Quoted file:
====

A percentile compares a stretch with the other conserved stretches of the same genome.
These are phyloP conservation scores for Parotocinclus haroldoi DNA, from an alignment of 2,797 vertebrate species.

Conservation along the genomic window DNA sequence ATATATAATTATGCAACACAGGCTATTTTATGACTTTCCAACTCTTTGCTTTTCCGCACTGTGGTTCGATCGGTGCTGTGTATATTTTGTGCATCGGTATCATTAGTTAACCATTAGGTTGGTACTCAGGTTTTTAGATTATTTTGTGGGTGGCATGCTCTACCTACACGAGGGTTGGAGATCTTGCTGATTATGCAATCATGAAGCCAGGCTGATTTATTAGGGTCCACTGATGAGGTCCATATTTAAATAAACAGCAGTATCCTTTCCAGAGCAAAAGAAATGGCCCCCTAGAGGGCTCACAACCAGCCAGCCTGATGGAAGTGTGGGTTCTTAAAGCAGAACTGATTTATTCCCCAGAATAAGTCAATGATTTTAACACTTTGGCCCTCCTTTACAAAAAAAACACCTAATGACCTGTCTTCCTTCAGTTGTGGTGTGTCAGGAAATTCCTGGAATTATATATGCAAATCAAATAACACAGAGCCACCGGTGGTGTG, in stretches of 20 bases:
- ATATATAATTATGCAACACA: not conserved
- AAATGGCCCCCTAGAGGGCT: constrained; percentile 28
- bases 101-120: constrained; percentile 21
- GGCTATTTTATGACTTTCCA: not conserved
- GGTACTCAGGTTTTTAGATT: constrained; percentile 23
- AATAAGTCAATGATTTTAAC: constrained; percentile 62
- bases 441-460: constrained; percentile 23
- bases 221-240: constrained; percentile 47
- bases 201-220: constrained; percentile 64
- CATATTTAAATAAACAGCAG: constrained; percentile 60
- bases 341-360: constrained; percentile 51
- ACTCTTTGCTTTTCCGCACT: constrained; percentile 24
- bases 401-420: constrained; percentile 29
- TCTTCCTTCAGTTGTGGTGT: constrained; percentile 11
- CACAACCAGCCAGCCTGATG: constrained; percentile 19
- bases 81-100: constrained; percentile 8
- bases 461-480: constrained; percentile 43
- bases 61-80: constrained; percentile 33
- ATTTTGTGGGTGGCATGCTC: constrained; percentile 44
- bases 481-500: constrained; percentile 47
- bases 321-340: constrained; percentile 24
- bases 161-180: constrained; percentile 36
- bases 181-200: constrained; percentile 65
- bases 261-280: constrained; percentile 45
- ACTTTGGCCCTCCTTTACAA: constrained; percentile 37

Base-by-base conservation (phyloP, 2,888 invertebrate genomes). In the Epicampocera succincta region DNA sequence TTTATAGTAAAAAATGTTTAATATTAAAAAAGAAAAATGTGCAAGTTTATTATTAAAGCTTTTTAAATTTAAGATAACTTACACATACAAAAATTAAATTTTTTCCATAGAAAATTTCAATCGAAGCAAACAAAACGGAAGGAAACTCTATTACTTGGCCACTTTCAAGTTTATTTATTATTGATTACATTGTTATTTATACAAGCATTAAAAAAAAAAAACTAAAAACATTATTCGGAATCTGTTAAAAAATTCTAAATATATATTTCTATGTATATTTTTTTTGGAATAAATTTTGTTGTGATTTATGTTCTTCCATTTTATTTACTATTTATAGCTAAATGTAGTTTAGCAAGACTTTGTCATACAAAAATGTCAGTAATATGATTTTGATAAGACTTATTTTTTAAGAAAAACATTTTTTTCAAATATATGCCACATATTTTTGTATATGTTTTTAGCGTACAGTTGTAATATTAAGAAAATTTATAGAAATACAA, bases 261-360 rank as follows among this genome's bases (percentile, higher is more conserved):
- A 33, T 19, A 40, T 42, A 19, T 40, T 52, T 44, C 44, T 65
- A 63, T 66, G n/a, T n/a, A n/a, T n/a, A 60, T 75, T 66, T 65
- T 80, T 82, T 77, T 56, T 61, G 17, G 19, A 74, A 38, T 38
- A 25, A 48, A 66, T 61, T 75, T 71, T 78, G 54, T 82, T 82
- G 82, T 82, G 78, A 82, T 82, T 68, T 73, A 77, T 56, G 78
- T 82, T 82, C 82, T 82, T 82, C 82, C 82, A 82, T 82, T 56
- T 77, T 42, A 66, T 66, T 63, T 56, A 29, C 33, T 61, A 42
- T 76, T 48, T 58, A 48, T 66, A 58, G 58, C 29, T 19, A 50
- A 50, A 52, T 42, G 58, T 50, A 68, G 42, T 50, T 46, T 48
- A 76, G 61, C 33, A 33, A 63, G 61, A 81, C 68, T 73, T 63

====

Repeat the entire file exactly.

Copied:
A percentile compares a stretch with the other conserved stretches of the same genome.
These are phyloP conservation scores for Parotocinclus haroldoi DNA, from an alignment of 2,797 vertebrate species.

Conservation along the genomic window DNA sequence ATATATAATTATGCAACACAGGCTATTTTATGACTTTCCAACTCTTTGCTTTTCCGCACTGTGGTTCGATCGGTGCTGTGTATATTTTGTGCATCGGTATCATTAGTTAACCATTAGGTTGGTACTCAGGTTTTTAGATTATTTTGTGGGTGGCATGCTCTACCTACACGAGGGTTGGAGATCTTGCTGATTATGCAATCATGAAGCCAGGCTGATTTATTAGGGTCCACTGATGAGGTCCATATTTAAATAAACAGCAGTATCCTTTCCAGAGCAAAAGAAATGGCCCCCTAGAGGGCTCACAACCAGCCAGCCTGATGGAAGTGTGGGTTCTTAAAGCAGAACTGATTTATTCCCCAGAATAAGTCAATGATTTTAACACTTTGGCCCTCCTTTACAAAAAAAACACCTAATGACCTGTCTTCCTTCAGTTGTGGTGTGTCAGGAAATTCCTGGAATTATATATGCAAATCAAATAACACAGAGCCACCGGTGGTGTG, in stretches of 20 bases:
- ATATATAATTATGCAACACA: not conserved
- AAATGGCCCCCTAGAGGGCT: constrained; percentile 28
- bases 101-120: constrained; percentile 21
- GGCTATTTTATGACTTTCCA: not conserved
- GGTACTCAGGTTTTTAGATT: constrained; percentile 23
- AATAAGTCAATGATTTTAAC: constrained; percentile 62
- bases 441-460: constrained; percentile 23
- bases 221-240: constrained; percentile 47
- bases 201-220: constrained; percentile 64
- CATATTTAAATAAACAGCAG: constrained; percentile 60
- bases 341-360: constrained; percentile 51
- ACTCTTTGCTTTTCCGCACT: constrained; percentile 24
- bases 401-420: constrained; percentile 29
- TCTTCCTTCAGTTGTGGTGT: constrained; percentile 11
- CACAACCAGCCAGCCTGATG: constrained; percentile 19
- bases 81-100: constrained; percentile 8
- bases 461-480: constrained; percentile 43
- bases 61-80: constrained; percentile 33
- ATTTTGTGGGTGGCATGCTC: constrained; percentile 44
- bases 481-500: constrained; percentile 47
- bases 321-340: constrained; percentile 24
- bases 161-180: constrained; percentile 36
- bases 181-200: constrained; percentile 65
- bases 261-280: constrained; percentile 45
- ACTTTGGCCCTCCTTTACAA: constrained; percentile 37

Base-by-base conservation (phyloP, 2,888 invertebrate genomes). In the Epicampocera succincta region DNA sequence TTTATAGTAAAAAATGTTTAATATTAAAAAAGAAAAATGTGCAAGTTTATTATTAAAGCTTTTTAAATTTAAGATAACTTACACATACAAAAATTAAATTTTTTCCATAGAAAATTTCAATCGAAGCAAACAAAACGGAAGGAAACTCTATTACTTGGCCACTTTCAAGTTTATTTATTATTGATTACATTGTTATTTATACAAGCATTAAAAAAAAAAAACTAAAAACATTATTCGGAATCTGTTAAAAAATTCTAAATATATATTTCTATGTATATTTTTTTTGGAATAAATTTTGTTGTGATTTATGTTCTTCCATTTTATTTACTATTTATAGCTAAATGTAGTTTAGCAAGACTTTGTCATACAAAAATGTCAGTAATATGATTTTGATAAGACTTATTTTTTAAGAAAAACATTTTTTTCAAATATATGCCACATATTTTTGTATATGTTTTTAGCGTACAGTTGTAATATTAAGAAAATTTATAGAAATACAA, bases 261-360 rank as follows among this genome's bases (percentile, higher is more conserved):
- A 33, T 19, A 40, T 42, A 19, T 40, T 52, T 44, C 44, T 65
- A 63, T 66, G n/a, T n/a, A n/a, T n/a, A 60, T 75, T 66, T 65
- T 80, T 82, T 77, T 56, T 61, G 17, G 19, A 74, A 38, T 38
- A 25, A 48, A 66, T 61, T 75, T 71, T 78, G 54, T 82, T 82
- G 82, T 82, G 78, A 82, T 82, T 68, T 73, A 77, T 56, G 78
- T 82, T 82, C 82, T 82, T 82, C 82, C 82, A 82, T 82, T 56
- T 77, T 42, A 66, T 66, T 63, T 56, A 29, C 33, T 61, A 42
- T 76, T 48, T 58, A 48, T 66, A 58, G 58, C 29, T 19, A 50
- A 50, A 52, T 42, G 58, T 50, A 68, G 42, T 50, T 46, T 48
- A 76, G 61, C 33, A 33, A 63, G 61, A 81, C 68, T 73, T 63